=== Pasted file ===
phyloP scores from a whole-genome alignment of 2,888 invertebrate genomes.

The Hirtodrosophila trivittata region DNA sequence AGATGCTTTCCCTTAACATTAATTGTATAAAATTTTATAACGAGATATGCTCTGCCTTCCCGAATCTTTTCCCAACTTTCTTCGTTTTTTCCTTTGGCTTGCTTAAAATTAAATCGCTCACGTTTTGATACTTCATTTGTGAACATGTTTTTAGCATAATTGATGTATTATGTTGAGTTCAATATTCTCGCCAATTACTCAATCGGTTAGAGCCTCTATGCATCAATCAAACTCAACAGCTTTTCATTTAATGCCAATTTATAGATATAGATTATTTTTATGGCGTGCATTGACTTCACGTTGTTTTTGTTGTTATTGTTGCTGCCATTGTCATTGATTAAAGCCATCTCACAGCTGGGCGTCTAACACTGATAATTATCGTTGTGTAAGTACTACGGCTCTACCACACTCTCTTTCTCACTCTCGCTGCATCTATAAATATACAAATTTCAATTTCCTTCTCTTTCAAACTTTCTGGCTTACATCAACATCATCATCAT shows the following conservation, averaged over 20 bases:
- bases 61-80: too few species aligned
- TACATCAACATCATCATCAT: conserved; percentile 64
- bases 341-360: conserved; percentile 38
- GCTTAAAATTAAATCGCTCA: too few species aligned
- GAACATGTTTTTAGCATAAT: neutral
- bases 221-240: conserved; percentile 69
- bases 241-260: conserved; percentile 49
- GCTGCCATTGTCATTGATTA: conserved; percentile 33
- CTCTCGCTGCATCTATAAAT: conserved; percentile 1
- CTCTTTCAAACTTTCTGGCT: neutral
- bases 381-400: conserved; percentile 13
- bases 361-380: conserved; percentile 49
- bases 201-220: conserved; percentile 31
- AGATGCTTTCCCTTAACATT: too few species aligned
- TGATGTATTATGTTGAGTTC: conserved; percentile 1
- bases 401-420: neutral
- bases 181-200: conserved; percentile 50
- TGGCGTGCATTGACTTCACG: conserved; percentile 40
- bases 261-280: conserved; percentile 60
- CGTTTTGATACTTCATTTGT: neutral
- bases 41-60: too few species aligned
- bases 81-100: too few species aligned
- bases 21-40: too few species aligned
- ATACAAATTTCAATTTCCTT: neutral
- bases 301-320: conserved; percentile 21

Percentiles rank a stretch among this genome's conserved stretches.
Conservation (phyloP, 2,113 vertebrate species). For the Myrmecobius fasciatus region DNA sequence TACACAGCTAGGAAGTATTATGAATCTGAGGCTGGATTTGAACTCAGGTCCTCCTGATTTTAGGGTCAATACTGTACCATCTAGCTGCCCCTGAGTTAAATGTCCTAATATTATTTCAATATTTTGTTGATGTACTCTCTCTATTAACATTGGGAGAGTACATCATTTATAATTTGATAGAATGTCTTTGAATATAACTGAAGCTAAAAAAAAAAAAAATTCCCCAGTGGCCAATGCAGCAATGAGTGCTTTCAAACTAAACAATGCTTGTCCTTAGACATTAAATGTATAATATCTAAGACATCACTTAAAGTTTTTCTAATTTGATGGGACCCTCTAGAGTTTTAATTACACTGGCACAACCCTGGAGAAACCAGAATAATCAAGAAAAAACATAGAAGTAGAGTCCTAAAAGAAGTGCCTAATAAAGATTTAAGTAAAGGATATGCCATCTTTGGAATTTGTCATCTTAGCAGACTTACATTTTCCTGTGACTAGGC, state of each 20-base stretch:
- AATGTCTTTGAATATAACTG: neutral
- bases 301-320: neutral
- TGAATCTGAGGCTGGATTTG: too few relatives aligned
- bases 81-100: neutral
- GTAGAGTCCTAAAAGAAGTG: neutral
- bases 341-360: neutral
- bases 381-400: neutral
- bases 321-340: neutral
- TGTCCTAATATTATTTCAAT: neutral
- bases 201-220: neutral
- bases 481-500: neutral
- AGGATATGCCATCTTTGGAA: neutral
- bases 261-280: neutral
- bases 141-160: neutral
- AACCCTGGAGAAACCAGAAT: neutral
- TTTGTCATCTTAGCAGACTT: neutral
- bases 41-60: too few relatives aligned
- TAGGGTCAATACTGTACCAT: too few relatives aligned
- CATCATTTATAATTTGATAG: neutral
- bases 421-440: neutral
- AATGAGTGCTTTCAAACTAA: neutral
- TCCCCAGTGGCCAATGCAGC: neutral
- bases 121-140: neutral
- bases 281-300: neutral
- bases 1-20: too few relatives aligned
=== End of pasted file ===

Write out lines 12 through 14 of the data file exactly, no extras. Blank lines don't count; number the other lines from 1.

- CTCTTTCAAACTTTCTGGCT: neutral
- bases 381-400: conserved; percentile 13
- bases 361-380: conserved; percentile 49